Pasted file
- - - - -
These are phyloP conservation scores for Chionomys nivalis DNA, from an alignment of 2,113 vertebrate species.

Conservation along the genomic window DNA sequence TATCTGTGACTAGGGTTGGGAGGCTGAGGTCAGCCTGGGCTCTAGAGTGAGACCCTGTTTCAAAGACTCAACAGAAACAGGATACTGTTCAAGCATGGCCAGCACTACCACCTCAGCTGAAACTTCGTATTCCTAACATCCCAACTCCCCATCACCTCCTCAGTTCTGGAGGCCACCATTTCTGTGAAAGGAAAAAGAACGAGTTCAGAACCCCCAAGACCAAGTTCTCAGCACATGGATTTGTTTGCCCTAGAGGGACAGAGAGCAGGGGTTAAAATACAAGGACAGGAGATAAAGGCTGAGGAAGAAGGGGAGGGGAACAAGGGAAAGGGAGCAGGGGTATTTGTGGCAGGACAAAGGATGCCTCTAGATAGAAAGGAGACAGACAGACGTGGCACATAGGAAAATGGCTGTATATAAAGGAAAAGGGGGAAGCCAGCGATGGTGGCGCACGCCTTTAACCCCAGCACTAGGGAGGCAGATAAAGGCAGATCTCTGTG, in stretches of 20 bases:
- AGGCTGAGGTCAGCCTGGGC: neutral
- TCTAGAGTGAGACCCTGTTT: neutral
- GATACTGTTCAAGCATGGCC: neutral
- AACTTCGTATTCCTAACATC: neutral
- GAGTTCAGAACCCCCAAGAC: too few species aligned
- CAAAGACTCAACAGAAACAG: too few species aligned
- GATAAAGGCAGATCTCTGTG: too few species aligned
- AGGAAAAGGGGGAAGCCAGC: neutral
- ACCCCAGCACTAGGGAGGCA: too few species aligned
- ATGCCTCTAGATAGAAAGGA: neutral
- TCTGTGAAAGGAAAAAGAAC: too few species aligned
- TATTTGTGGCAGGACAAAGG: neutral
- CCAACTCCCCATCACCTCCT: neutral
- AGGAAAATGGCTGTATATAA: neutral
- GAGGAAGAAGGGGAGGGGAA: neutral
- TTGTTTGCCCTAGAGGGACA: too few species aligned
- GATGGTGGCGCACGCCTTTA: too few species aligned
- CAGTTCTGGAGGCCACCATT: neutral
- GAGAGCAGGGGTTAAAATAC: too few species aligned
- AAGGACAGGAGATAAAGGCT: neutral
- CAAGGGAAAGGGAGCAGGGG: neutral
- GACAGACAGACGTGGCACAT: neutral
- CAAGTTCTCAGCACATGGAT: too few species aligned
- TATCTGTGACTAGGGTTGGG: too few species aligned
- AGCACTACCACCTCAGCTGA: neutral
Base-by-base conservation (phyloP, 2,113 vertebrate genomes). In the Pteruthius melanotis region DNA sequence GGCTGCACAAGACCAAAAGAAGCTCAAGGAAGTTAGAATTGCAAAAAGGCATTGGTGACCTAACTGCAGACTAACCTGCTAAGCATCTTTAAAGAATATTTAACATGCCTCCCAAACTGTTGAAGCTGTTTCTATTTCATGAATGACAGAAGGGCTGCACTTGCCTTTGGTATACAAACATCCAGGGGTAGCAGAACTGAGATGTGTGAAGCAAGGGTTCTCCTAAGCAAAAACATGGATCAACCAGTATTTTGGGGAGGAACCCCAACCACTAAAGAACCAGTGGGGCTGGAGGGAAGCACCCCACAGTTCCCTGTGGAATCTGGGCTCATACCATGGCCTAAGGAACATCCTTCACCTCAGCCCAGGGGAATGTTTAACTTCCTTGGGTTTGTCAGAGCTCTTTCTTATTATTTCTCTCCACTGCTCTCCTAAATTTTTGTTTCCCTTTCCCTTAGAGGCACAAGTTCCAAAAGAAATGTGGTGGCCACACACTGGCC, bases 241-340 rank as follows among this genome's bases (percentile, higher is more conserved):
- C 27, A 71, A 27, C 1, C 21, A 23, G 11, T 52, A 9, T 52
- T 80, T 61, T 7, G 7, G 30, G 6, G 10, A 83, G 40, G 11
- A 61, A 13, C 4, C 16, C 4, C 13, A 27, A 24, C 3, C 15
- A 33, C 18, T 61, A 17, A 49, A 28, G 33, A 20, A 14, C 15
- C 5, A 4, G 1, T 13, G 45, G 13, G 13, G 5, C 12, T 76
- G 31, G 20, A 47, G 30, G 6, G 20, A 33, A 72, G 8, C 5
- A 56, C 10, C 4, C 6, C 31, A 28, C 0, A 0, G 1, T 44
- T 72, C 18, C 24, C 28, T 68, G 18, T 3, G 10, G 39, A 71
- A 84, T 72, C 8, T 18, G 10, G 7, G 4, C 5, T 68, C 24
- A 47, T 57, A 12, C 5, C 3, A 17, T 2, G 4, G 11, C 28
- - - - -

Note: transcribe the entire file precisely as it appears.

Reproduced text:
These are phyloP conservation scores for Chionomys nivalis DNA, from an alignment of 2,113 vertebrate species.

Conservation along the genomic window DNA sequence TATCTGTGACTAGGGTTGGGAGGCTGAGGTCAGCCTGGGCTCTAGAGTGAGACCCTGTTTCAAAGACTCAACAGAAACAGGATACTGTTCAAGCATGGCCAGCACTACCACCTCAGCTGAAACTTCGTATTCCTAACATCCCAACTCCCCATCACCTCCTCAGTTCTGGAGGCCACCATTTCTGTGAAAGGAAAAAGAACGAGTTCAGAACCCCCAAGACCAAGTTCTCAGCACATGGATTTGTTTGCCCTAGAGGGACAGAGAGCAGGGGTTAAAATACAAGGACAGGAGATAAAGGCTGAGGAAGAAGGGGAGGGGAACAAGGGAAAGGGAGCAGGGGTATTTGTGGCAGGACAAAGGATGCCTCTAGATAGAAAGGAGACAGACAGACGTGGCACATAGGAAAATGGCTGTATATAAAGGAAAAGGGGGAAGCCAGCGATGGTGGCGCACGCCTTTAACCCCAGCACTAGGGAGGCAGATAAAGGCAGATCTCTGTG, in stretches of 20 bases:
- AGGCTGAGGTCAGCCTGGGC: neutral
- TCTAGAGTGAGACCCTGTTT: neutral
- GATACTGTTCAAGCATGGCC: neutral
- AACTTCGTATTCCTAACATC: neutral
- GAGTTCAGAACCCCCAAGAC: too few species aligned
- CAAAGACTCAACAGAAACAG: too few species aligned
- GATAAAGGCAGATCTCTGTG: too few species aligned
- AGGAAAAGGGGGAAGCCAGC: neutral
- ACCCCAGCACTAGGGAGGCA: too few species aligned
- ATGCCTCTAGATAGAAAGGA: neutral
- TCTGTGAAAGGAAAAAGAAC: too few species aligned
- TATTTGTGGCAGGACAAAGG: neutral
- CCAACTCCCCATCACCTCCT: neutral
- AGGAAAATGGCTGTATATAA: neutral
- GAGGAAGAAGGGGAGGGGAA: neutral
- TTGTTTGCCCTAGAGGGACA: too few species aligned
- GATGGTGGCGCACGCCTTTA: too few species aligned
- CAGTTCTGGAGGCCACCATT: neutral
- GAGAGCAGGGGTTAAAATAC: too few species aligned
- AAGGACAGGAGATAAAGGCT: neutral
- CAAGGGAAAGGGAGCAGGGG: neutral
- GACAGACAGACGTGGCACAT: neutral
- CAAGTTCTCAGCACATGGAT: too few species aligned
- TATCTGTGACTAGGGTTGGG: too few species aligned
- AGCACTACCACCTCAGCTGA: neutral
Base-by-base conservation (phyloP, 2,113 vertebrate genomes). In the Pteruthius melanotis region DNA sequence GGCTGCACAAGACCAAAAGAAGCTCAAGGAAGTTAGAATTGCAAAAAGGCATTGGTGACCTAACTGCAGACTAACCTGCTAAGCATCTTTAAAGAATATTTAACATGCCTCCCAAACTGTTGAAGCTGTTTCTATTTCATGAATGACAGAAGGGCTGCACTTGCCTTTGGTATACAAACATCCAGGGGTAGCAGAACTGAGATGTGTGAAGCAAGGGTTCTCCTAAGCAAAAACATGGATCAACCAGTATTTTGGGGAGGAACCCCAACCACTAAAGAACCAGTGGGGCTGGAGGGAAGCACCCCACAGTTCCCTGTGGAATCTGGGCTCATACCATGGCCTAAGGAACATCCTTCACCTCAGCCCAGGGGAATGTTTAACTTCCTTGGGTTTGTCAGAGCTCTTTCTTATTATTTCTCTCCACTGCTCTCCTAAATTTTTGTTTCCCTTTCCCTTAGAGGCACAAGTTCCAAAAGAAATGTGGTGGCCACACACTGGCC, bases 241-340 rank as follows among this genome's bases (percentile, higher is more conserved):
- C 27, A 71, A 27, C 1, C 21, A 23, G 11, T 52, A 9, T 52
- T 80, T 61, T 7, G 7, G 30, G 6, G 10, A 83, G 40, G 11
- A 61, A 13, C 4, C 16, C 4, C 13, A 27, A 24, C 3, C 15
- A 33, C 18, T 61, A 17, A 49, A 28, G 33, A 20, A 14, C 15
- C 5, A 4, G 1, T 13, G 45, G 13, G 13, G 5, C 12, T 76
- G 31, G 20, A 47, G 30, G 6, G 20, A 33, A 72, G 8, C 5
- A 56, C 10, C 4, C 6, C 31, A 28, C 0, A 0, G 1, T 44
- T 72, C 18, C 24, C 28, T 68, G 18, T 3, G 10, G 39, A 71
- A 84, T 72, C 8, T 18, G 10, G 7, G 4, C 5, T 68, C 24
- A 47, T 57, A 12, C 5, C 3, A 17, T 2, G 4, G 11, C 28